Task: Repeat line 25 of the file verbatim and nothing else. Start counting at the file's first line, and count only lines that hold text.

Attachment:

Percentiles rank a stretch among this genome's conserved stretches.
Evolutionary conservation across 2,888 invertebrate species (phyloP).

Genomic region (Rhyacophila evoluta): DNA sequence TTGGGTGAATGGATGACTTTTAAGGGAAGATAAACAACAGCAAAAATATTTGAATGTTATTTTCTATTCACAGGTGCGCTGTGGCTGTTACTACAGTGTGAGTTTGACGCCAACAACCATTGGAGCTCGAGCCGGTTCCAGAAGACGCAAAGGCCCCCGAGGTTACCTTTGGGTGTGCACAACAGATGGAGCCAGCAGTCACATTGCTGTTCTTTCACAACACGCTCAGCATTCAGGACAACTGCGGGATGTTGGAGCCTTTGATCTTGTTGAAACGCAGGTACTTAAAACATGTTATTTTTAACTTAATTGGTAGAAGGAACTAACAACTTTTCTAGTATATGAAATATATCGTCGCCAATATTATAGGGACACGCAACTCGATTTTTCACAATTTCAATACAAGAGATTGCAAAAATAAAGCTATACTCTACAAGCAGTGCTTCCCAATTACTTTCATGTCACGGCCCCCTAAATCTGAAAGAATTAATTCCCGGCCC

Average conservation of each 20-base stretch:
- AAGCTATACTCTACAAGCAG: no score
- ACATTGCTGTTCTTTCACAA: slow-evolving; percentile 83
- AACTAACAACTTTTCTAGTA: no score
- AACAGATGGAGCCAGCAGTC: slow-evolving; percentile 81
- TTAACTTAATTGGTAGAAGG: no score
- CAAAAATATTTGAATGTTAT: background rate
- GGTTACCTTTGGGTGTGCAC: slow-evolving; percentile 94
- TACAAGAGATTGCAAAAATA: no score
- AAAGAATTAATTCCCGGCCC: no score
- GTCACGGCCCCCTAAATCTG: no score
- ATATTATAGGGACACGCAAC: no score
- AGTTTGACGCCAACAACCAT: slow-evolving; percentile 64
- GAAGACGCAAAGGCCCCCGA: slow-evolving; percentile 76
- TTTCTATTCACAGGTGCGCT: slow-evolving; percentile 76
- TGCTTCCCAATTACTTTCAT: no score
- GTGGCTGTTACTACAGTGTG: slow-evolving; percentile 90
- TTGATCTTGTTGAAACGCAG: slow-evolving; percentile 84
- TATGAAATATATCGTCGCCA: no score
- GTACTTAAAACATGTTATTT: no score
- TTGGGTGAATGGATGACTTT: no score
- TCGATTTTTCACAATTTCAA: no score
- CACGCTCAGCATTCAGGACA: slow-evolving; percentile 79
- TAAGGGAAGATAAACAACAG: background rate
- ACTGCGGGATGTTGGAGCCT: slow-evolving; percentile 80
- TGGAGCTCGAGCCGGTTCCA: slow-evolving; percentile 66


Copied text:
- TCGATTTTTCACAATTTCAA: no score